On a small islet very close to the coast of Karukinka Park, inside the first protected marine area of Tierra del Fuego, Chile, nests a small and unique colony of Black-browed albatross (Thalassarche melanophris). Discovered in 2003, it is the only inland colony of this species of which there is a record; this bird spends a lot of time feeding offshore and usually nests in oceanic islands.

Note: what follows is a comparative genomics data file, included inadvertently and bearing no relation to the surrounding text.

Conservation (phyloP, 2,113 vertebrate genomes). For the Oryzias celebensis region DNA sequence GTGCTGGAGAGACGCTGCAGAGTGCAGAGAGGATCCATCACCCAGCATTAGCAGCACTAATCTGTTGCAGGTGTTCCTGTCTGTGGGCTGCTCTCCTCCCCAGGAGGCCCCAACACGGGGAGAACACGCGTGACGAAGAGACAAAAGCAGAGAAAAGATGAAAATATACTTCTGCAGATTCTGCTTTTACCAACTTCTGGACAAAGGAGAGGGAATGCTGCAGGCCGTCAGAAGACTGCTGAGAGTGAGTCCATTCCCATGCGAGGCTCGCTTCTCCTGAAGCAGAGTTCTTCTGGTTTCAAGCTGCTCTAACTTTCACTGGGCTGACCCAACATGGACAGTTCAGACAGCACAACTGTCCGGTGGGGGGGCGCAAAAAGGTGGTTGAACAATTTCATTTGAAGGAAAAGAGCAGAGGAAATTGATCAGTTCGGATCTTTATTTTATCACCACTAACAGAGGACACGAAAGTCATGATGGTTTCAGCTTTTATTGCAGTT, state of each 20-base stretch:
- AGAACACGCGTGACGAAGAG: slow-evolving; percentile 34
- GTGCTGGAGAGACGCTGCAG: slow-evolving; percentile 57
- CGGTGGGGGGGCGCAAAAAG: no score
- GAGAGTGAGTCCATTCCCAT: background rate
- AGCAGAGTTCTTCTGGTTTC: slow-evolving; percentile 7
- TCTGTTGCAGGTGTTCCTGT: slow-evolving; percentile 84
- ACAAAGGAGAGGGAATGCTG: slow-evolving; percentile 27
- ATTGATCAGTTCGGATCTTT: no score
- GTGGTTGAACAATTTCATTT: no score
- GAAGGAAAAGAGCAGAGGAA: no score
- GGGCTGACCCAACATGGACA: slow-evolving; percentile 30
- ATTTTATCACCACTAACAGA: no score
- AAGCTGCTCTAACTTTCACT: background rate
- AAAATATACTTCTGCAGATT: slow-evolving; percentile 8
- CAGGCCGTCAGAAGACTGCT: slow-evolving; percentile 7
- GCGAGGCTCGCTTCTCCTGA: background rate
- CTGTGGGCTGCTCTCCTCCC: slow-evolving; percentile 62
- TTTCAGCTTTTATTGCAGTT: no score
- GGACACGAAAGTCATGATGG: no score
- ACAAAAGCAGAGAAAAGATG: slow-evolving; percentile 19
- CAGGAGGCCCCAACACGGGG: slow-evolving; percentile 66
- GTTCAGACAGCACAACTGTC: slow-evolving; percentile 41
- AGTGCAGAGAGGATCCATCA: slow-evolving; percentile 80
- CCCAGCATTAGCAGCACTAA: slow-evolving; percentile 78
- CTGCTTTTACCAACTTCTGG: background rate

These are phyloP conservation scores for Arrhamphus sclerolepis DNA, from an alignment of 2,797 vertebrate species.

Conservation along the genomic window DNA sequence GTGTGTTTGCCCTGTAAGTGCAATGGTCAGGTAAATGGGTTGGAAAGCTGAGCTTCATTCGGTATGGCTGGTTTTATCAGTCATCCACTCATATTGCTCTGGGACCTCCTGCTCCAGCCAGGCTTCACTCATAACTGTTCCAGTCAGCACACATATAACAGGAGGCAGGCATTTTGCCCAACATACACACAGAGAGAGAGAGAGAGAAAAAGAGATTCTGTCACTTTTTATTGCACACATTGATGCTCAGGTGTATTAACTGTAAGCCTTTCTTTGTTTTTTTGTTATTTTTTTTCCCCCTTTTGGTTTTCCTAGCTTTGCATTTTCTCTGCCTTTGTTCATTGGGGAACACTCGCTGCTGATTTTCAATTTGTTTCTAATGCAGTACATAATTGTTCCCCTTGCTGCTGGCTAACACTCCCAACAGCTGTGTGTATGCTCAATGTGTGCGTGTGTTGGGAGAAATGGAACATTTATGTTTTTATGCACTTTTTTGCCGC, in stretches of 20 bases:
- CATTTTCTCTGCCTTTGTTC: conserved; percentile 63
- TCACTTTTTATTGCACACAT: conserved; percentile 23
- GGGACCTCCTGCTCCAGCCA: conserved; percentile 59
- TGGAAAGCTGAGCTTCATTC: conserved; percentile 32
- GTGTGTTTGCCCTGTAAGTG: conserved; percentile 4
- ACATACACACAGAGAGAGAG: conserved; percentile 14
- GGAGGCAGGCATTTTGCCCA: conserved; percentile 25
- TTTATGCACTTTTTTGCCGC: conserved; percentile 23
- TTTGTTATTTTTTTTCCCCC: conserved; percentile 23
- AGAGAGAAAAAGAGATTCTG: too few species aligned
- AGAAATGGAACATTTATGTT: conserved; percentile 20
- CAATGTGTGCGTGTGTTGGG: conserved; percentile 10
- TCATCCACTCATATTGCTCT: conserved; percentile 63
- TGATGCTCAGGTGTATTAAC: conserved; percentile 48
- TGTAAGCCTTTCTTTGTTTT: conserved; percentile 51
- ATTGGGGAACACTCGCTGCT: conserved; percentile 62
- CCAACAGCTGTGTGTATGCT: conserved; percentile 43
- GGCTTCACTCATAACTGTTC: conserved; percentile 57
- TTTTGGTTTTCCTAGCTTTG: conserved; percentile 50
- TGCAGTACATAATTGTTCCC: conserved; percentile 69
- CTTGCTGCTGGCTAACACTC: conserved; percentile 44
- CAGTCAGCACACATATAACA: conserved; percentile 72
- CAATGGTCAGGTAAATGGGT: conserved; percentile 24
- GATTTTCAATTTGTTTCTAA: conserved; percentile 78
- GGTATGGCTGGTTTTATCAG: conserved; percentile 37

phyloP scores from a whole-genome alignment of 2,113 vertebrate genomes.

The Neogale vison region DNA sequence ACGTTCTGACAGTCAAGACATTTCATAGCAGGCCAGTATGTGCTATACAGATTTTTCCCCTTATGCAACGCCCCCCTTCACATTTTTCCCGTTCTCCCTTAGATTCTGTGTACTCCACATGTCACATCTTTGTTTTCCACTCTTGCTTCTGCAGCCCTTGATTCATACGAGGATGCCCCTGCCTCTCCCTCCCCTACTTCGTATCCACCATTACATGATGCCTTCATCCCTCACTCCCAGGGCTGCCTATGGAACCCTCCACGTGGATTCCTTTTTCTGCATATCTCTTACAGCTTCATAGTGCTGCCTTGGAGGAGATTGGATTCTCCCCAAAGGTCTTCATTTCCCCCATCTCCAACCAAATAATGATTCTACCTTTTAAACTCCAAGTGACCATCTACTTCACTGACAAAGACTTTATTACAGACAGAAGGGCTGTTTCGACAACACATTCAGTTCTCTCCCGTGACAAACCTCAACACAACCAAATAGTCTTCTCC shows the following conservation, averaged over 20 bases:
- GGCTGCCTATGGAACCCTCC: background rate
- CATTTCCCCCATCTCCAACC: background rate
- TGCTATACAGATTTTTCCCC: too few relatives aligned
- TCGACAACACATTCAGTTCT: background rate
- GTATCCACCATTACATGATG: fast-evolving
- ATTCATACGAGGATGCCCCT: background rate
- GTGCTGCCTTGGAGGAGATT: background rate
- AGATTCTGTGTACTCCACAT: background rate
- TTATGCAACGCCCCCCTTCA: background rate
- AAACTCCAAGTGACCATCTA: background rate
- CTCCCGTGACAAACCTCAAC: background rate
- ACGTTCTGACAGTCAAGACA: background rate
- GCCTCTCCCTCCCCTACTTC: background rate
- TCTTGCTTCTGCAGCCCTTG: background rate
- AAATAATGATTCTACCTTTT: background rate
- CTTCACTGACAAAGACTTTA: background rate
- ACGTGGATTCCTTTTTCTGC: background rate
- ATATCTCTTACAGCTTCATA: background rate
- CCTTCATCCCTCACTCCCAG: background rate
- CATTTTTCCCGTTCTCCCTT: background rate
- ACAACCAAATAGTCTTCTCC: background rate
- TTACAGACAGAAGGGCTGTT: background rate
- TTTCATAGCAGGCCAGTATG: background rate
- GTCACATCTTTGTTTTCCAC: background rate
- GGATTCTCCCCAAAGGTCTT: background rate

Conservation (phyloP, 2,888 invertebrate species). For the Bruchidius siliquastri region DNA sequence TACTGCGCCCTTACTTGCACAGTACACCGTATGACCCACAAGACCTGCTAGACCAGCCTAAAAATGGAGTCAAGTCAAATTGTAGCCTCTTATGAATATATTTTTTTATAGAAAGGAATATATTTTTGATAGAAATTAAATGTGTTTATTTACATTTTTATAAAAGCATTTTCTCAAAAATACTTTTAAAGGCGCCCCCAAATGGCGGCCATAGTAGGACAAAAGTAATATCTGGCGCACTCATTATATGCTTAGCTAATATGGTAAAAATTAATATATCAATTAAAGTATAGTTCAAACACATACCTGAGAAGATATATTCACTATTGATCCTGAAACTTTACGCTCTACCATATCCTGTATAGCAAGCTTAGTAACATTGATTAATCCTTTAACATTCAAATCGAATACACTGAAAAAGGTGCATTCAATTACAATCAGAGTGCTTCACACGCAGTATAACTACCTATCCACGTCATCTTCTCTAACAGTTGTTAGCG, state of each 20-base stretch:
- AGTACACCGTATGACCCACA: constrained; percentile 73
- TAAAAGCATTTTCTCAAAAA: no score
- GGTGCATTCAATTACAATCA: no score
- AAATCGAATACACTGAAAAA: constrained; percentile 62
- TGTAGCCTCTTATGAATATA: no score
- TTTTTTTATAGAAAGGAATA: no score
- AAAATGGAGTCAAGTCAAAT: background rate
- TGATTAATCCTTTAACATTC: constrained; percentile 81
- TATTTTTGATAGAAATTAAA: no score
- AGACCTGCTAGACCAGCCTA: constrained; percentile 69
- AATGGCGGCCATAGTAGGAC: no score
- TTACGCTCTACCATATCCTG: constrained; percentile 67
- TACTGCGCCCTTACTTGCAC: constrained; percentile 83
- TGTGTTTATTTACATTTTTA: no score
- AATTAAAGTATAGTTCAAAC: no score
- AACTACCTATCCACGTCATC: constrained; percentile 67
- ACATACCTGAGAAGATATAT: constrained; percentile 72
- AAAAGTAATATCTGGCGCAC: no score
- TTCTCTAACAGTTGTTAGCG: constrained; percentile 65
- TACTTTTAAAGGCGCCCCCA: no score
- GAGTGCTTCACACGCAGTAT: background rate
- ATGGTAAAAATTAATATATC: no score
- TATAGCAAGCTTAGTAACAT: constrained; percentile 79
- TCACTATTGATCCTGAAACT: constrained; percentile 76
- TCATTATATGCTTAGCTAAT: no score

Although, according to the International Union of Conservation of Nature (IUCN, 2018), the Black-browed albatross is classified as a Lesser Concern species, this colony has failed to reproduce successfully five seasons in a row. The American mink, an invasive and very voracious exotic species, has been observed on the islet and is suspected to prey on eggs and chicks of this fragile colony, jeopardizing its continuity. WCS Chile monitors the reproductive success and health of the colony and manages a project to control invasive mink. The size of the colony varies every year, with 64 active nests seen in the 2017-2018 season but only 22 nests in the 2018-2019 season, for which the reproductive success was nil. WCS is investigating other possible causes for this worrying trend, including predation by other animals, the experience and behavior of reproductive individuals, food availability and pathogens. This season (2019-2020) we have found 46 active nests and we estimate across the years, an average of 60 breeding pairs in this colony.